If you deploy Office 2000 or Office 2003 from an Administrative Installation Point and you never update the image, you can distribute client patches directly to users, as long as they have reliable access to the original, unpatched source on the network. However, after you patch an administrative image, you are committed to updating that image and re-caching and reinstalling Office on users' computers in the future. To help ensure that the update process works correctly over time, decide on one method of updating Office 2000 and Office 2003 clients.
If you are applying client updates between service packs, as an efficient alternative to re-caching and reinstalling Office with every new release of critical updates or security updates, you can distribute these interim updates directly to clients, even if they rely on an administrative image as a source. You must first have established all users on the most recent baseline of Office 2003.
Note that you cannot use the same tactic to deploy the service packs themselves. The client versions of service packs require a source at the original release level — such as an unpatched administrative image or a local installation source.

The following KB articles document how to find Office updates:

InstallSource Type

Helps to identify the type of installation source on which the product is based. The possible values are as follows:

  • Original source using long file names

  • Original source using short file names

  • Compressed source files using long file names

  • Compressed source files using short file names

  • Administrative image using long file names

  • Administrative image using short file names

For Office products, we usually have the CD (or a 1:1 flat copy of the CD to a network location) in compressed format.

The "Administrative Image" or the Administrative Installation Point (AIP) is very popular with Office 2000 and Office 2003. Most Office products default to short file names for the AIP.

Initially Used Source

When a product is first installed, the product registers ProductInfo values. Initially Used Source registers the path from which Windows Installer invoked the installation.

Last Used Source

When a patch or maintenance operation has to access the installation source, it tries to use the source that is listed as Last Used Source first. If the source is not available and another source has to be used, that source will then be registered as the last used source.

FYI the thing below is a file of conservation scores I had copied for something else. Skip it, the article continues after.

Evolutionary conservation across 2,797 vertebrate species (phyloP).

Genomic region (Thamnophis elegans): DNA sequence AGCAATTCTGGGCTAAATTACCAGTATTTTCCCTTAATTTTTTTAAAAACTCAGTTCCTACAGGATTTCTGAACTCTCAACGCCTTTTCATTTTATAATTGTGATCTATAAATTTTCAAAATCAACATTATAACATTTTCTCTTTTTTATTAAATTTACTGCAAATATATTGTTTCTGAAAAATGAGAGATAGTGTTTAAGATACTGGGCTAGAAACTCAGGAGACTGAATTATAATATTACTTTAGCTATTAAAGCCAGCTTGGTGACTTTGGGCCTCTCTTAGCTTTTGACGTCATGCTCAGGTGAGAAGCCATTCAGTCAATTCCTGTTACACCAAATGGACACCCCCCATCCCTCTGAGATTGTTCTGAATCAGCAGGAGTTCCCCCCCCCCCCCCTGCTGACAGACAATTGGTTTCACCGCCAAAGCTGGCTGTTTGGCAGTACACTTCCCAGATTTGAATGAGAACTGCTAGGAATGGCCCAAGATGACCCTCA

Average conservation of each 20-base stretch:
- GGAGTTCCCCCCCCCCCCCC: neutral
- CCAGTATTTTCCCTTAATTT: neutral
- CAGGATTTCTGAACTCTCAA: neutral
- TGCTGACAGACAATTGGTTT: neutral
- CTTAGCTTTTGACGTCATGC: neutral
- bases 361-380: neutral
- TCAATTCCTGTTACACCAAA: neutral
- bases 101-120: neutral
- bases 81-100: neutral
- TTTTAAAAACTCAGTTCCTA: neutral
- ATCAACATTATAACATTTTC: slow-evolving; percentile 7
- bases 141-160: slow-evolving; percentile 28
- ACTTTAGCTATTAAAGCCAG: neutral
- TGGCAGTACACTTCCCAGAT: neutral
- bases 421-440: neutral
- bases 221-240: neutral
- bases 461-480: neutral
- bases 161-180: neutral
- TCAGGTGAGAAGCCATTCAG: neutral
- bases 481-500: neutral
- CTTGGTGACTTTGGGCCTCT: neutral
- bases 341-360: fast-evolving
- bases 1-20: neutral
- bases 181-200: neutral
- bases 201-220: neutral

LIS Resiliency Source(s)

Lists the registered sources from which the local installation source (LIS) was created. For LIS-based installations, that may show the actual initially-used source. In cases when the LIS has to be repaired, setup.exe tries to access these locations to restore the LIS.

Network Source(s)

Network sources are basically all sources other than CD/DVD drive sources and also include local hard drives. This is an optional list of sources that can be used if the last used source is not available. By default it does not have additional (more than one) sources listed.


This option only appears in the log if the /Full switch is enabled. Features and the current FeatureState (in brackets) are shown in a sorted structure. For example:

Converter12Dependencies (Local)
      Oice_QFE (Local)
Converter12DependenciesIntl_1033 (Local)
      ExcelConverter12Files (Local)
      ExcelConverter12Intl_1033 (Local)
      PPTConverter12Files (Local)
      PPTConverter12Intl_1033 (Local)
      WordConverter12Files (Local)


Who can I contact for questions on ROIScan.vbs?

For ROIScan.vbs script support issues, send an email message to

Does the script cover Office server products?

Yes, the ROIScan.vbs script also works on Office server products.

Is the script 64-bit aware?


On Windows Vista the script always reports the Web Folders Update as "Office application without entry point in Add or Remove Programs - Microsoft Software Update for Web Folders (English) 12 - {90120000-0010-0409-0000-0000000FF1CE}"

This is a known issue that occurs when the following update is applied to computers that run Windows Vista: Description of the Software Update for Web Folders: May 18, 2007 (KB 907306 at

Does the script run with user privileges or do I have to be an administrator?

The ROIScan.vbs script requires Administrator privileges and must be run as Administrator on computers that run Windows Vista and later versions of the Windows operating systems.

On Windows Vista the script always shows errors

The ROIScan.vbs script must be run from an elevated command prompt on computers that run Windows Vista.

I get a Windows Script Host error

Error: Windows Script Host - Can't find script engine "VBScript" for script "ROIScan.vbs".

Cause: This error indicates that the VBScript.dll is not registered.

Resolution: To resolve this issue, you must register the VBScript.dll.

To register the VBScript.dll

  1. Click Start, click Run, and then type the following command:

    regsvr32 %windir%\system32\vbscript.dll

  2. Press Enter.

    A RegSvr32 message is displayed: "DllRegisterServer in C:\Windows\system32\vbscript.dll succeeded."